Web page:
David Roodman is a former CGD Senior Fellow now working as an independent consultant. Learn more about his work at davidroodman.com.
CGD’s recent publication of my paper on improving the statistical definition of Official Development Assistance (ODA) brought me into contact with several people involved with the ongoing review of this issue. (For the history of that process see my previous post.) Those conversations have stimulated my thinking. They have also helped me appreciate that among the questions in play, the hottest is how to count loans in ODA—where “hot” is some blend of complicated and controversial.
I wrote about loans in my last post. But I focused on arguing against factoring the probability of default into the assessed financial value of a loan. Here, I’ll explain some other loan-related recommendations. In another post, I’ll talk about other questions.
First, a conceptual preliminary, if you’ll forgive the pedagogy.
A fundamental (and uncontroversial) notion in the discussions of loans is that of discounting. As I explained to my son last night, if grandpa gives you $98 today that’s the same, in a certain sense, as him giving you $99 a year from now, or $100 two years from now, because if he gave you the $98 today, you could put it in your savings account where it will earn 1% interest. So we can say that $100 two years from now is equivalent to $98 today. To reach that conclusion we discount the $100 to the present using a rate of 1%/year.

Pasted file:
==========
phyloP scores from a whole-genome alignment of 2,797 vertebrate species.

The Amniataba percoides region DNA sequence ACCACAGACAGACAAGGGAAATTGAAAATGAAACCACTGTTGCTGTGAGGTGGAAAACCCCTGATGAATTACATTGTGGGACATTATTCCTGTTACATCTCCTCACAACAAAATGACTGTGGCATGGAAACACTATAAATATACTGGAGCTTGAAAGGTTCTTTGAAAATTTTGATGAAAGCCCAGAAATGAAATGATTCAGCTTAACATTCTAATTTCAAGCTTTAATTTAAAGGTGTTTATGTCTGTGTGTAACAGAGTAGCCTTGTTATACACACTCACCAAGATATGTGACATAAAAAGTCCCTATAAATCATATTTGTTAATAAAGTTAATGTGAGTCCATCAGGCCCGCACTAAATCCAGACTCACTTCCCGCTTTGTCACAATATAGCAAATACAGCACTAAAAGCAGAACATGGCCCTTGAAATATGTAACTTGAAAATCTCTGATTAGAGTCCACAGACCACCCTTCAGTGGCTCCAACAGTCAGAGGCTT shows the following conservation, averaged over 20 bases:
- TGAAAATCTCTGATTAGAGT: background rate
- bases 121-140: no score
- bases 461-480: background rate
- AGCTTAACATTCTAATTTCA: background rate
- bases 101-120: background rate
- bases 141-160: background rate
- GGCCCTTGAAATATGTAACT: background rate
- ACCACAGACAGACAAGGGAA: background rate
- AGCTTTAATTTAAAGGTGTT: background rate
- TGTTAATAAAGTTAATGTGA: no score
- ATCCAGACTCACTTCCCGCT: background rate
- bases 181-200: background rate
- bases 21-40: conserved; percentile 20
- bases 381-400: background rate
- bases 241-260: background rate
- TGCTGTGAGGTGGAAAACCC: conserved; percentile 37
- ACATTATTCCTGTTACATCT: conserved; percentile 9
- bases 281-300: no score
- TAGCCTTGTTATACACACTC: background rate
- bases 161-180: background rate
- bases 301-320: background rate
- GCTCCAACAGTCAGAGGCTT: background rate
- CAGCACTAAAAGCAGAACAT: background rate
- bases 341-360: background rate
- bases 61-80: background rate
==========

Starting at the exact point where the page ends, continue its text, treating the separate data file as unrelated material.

When assessing a loan for ODA eligibility, the DAC effectively reviews all the payments that will be due on it over the life of the loan, discounts them to the present, and adds them up to produce the “net present value” of the debt service. If the net present value is less than 75% of the loan amount—in other words, if the “grant element” is at least 25%—then the loan is classed as ODA. This animated PowerPoint slide illustrates. Because of the discounting, payments due far in the future count less. In fact, because the DAC uses what now looks like a very high rate, 10%, payments due in 30 years hardly matter, counting against the loan at only 5.7 cents on the dollar.